Debitoor Dictionary

Accounting terms explained in a simple way

Over 150 Articles for Founders and Entrepreneurs

  1. Assets
  2. Bad Debt Reserve
  3. Balance Sheet
  4. Capital
  5. Dividends
  6. Fixed assets
  7. Liabilities
  8. Revenues

Reserves – What are reserves?

Reserves – also known as retained earnings – are portions of a business’s profits which have been set aside to strengthen the business's financial position.

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Reserves are often used to purchase fixed assets; to repay debts; or to fund expansions, bonuses, and dividend repayments.

Types of Reserves

There are two main kinds of reserves: revenue reserves and capital reserves. They are taken from different sources of income and are usually set aside for different purposes.

What are revenue reserves?

Revenue reserves are portions of profits earned by a company’s normal operations which are then set aside. Revenue reserves are divided into two types:

  • General reserves: as suggested by the name, general reserves are not kept aside for any particular purpose, but for the general financial strengthening of the company.
  • Specific reserves: unsurprisingly, specific reserves are set aside for a specific purpose and cannot be used for any other reason. Specific reserves are sometimes known as special reserves. For example, a bad debt reserve is an amount set aside in case a customer fails to pay.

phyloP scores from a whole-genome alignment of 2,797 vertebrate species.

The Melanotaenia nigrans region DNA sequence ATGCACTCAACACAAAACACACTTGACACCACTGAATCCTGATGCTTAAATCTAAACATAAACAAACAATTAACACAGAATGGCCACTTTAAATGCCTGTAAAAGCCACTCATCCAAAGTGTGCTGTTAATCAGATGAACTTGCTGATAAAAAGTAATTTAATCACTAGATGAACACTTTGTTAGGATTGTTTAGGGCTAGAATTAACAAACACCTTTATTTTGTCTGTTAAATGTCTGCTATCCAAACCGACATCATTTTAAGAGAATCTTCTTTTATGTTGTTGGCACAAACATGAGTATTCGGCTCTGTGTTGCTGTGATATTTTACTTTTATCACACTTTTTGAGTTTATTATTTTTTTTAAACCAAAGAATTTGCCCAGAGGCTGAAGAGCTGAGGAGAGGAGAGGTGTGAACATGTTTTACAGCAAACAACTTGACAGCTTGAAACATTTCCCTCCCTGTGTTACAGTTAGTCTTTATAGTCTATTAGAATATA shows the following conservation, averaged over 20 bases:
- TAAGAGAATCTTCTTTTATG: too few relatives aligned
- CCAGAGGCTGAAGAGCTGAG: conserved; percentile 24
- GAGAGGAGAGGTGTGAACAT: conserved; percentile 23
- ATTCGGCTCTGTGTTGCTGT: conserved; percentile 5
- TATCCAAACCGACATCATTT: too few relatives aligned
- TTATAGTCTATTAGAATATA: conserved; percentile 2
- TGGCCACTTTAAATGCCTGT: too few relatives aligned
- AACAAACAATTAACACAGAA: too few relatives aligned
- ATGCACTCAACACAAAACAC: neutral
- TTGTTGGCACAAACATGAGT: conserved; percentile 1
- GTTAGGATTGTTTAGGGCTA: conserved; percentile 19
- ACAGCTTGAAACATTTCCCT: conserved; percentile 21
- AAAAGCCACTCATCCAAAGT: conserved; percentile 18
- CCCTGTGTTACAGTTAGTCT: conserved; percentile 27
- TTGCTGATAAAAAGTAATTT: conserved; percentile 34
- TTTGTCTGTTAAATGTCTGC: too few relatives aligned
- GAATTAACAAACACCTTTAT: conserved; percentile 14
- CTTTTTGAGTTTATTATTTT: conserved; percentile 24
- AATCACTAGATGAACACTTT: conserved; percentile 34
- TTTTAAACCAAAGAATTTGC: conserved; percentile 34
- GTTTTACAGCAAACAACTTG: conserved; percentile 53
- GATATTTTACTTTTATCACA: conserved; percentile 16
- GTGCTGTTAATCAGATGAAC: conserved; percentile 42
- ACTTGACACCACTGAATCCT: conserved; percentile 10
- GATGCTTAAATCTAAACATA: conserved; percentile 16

What are capital reserves?

Capital reserves are created out of capital profits – profits which arise from sources other than normal trading activities. Capital reserves are usually set aside for capital losses.

Reserves in accounting

In accounting, reserves are recorded by debiting the retained earnings account then crediting the same amounting to the reserve account. When the activity which caused the reserve to be created has been completed, the entry should be reversed, shifting the balance back to the retained earnings account.

For example, a business wants to set aside reserves to fund the purchase of a new office. They credit the Office Reserve fund for £1 million and debits the retained earnings account for the same amount. Once the sale is finalised the original reserve entry should be reversed, with £1 million debited to the Office Reserve fund and £1 million credited to the retained earnings account.

Reserve accounts are recorded as liabilities on the balance sheet under ‘Reserves and Surplus’. If a company makes losses, no reserves are made so no reserves are recorded.